Information Occupations and the Socioeconomic Environments in U.S. Metropolitan Areas
Throughout this dissertation, I focus on information occupations, which deliver knowledge and information-intensive input to economic activities, and which are high-end jobs requiring a high level of education and skills. The main questions are fourfold: What are information occupations?; How can we define information occupations and their geographic profiles?; Why are information occupations important in metropolitan economies?; What metropolitan characteristics affect the specialization in information occupations? Regarding these questions, I suggest a new analytical framework to define ?information occupations? and explore their geographic profiles using two databases: Occupational Network Information (O*NET) and Occupational Employment Statistics (OES). Information Occupations are becoming important in regional studies in two aspects: the growing employment in information occupations in the new economies, compared to non-information occupations, and their importance to metropolitan economies. Information occupations prefer cultural environments with innovation capacity and high density of the younger workforce, rather than diversity. In terms of economic functions, metropolitan size is more closely related to urban hierarchies than to Internet infrastructure. Policy makers are able to enhance the competitiveness of medium sized metropolitan areas if they target regular information occupations for regional development. Industry specialization is still important to location choice of information occupations.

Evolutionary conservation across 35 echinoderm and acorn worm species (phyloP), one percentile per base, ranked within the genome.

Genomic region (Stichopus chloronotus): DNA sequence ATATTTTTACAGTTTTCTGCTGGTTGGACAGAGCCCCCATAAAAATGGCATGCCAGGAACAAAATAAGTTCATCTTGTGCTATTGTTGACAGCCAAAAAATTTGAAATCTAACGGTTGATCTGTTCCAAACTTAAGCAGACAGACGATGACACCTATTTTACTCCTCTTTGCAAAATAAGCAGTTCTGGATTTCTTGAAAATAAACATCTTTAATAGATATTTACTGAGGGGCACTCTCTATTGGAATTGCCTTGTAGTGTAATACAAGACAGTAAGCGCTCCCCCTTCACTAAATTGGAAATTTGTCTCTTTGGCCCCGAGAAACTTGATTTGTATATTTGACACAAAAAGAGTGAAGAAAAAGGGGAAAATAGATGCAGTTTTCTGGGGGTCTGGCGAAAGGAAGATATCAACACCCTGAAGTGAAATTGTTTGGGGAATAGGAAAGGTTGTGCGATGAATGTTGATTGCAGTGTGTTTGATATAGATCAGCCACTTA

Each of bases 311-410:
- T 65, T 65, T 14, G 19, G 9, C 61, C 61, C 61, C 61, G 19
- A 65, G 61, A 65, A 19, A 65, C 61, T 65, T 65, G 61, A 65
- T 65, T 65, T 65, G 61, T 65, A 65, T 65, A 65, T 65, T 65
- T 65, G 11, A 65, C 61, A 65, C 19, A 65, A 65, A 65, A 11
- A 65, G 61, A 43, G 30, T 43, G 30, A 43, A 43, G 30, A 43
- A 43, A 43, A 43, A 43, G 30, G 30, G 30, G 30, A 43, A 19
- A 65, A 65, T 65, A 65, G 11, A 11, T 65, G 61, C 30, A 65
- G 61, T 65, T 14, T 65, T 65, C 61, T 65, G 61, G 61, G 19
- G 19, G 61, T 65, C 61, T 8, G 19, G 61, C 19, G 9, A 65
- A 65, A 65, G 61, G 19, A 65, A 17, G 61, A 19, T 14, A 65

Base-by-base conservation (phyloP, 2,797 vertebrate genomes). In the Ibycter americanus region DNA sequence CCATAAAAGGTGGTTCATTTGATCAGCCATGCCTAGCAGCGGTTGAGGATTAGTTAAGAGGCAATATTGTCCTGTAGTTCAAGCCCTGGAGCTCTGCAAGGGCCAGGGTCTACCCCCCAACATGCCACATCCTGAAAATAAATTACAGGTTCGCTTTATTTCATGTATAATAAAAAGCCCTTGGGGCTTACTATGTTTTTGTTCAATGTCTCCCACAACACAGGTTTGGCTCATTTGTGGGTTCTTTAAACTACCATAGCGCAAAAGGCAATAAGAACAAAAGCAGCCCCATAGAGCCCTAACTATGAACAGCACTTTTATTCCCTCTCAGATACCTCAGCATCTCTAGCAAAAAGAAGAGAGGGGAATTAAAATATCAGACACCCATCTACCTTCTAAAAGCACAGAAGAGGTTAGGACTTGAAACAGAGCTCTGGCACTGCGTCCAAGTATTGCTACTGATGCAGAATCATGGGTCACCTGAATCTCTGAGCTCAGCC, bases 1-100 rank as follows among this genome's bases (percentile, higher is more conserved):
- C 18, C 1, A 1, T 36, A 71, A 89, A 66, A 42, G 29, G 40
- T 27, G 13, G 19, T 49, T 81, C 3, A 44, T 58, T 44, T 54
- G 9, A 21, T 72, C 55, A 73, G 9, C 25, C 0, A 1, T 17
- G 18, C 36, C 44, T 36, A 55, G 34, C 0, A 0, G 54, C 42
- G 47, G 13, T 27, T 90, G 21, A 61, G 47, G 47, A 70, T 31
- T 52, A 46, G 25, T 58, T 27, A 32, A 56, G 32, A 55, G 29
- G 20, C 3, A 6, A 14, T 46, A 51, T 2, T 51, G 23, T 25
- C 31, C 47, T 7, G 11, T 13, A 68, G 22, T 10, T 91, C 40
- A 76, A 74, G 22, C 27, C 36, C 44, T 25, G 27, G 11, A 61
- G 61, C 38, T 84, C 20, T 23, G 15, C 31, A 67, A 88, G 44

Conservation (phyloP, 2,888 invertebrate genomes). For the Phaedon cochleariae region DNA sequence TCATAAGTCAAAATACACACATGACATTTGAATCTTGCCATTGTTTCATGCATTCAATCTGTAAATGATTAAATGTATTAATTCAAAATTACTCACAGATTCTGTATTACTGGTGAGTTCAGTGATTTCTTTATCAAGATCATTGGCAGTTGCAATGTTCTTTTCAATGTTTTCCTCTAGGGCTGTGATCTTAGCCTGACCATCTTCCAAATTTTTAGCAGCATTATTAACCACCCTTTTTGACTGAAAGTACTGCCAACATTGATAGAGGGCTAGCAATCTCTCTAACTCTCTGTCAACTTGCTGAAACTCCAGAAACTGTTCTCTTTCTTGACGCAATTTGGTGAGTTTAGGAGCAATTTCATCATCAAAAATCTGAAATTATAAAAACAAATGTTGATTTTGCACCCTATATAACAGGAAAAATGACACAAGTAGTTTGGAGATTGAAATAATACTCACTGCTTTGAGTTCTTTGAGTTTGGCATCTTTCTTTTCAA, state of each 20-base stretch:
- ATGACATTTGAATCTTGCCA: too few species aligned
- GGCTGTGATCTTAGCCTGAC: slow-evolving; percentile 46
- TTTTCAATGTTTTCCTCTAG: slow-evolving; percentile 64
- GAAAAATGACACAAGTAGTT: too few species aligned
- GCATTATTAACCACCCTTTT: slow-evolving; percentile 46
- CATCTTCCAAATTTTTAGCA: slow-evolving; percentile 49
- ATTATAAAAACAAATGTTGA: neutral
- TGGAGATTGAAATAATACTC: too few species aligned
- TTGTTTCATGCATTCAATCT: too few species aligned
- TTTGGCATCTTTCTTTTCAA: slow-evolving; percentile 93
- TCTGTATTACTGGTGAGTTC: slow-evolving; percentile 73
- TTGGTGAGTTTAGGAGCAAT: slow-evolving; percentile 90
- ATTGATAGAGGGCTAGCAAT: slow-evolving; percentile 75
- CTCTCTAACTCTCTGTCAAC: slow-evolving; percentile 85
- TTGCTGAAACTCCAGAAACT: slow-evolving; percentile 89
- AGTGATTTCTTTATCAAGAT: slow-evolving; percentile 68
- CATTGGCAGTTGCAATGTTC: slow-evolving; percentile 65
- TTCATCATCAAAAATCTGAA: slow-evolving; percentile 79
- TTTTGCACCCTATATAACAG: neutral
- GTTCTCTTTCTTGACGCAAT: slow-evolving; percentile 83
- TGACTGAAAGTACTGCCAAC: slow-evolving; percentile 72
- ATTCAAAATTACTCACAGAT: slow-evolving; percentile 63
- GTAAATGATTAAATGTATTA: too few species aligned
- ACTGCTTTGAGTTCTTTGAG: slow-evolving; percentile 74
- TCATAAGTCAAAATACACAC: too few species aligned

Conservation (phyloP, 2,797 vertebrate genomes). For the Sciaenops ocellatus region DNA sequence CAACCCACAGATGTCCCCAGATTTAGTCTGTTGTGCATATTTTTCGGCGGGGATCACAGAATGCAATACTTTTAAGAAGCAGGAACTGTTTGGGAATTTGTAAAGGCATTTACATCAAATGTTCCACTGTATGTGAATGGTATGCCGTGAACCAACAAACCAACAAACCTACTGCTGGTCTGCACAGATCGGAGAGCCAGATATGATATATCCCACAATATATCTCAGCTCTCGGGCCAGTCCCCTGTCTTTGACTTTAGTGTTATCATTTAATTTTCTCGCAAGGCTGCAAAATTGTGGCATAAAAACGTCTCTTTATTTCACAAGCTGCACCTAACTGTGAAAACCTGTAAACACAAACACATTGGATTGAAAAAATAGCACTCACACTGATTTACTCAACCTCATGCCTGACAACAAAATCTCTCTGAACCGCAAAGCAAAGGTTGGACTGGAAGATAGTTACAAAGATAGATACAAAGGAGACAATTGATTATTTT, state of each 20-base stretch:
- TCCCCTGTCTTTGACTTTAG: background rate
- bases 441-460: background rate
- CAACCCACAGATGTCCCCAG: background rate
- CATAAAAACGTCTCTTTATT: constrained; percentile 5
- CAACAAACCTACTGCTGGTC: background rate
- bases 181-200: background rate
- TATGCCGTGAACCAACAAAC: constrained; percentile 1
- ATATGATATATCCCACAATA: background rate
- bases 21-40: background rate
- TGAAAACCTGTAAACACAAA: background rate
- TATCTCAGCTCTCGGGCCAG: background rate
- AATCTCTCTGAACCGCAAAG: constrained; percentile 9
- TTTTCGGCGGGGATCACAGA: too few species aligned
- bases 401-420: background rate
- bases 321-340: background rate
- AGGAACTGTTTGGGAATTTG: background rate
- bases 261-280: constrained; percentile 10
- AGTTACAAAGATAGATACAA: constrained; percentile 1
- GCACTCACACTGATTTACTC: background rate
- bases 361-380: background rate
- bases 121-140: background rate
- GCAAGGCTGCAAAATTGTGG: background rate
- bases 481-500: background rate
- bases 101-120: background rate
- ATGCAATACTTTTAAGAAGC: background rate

Matthew P. Drennan, Susan Christopherson, and Mildred Warner are my dissertation committee members.
Information Occupations; Metropolitan Economies; New Economy; Core Information Occupations; Regular Information Occupations; Total Information Occupations; Human Capital; Information Economy
dissertation or thesis
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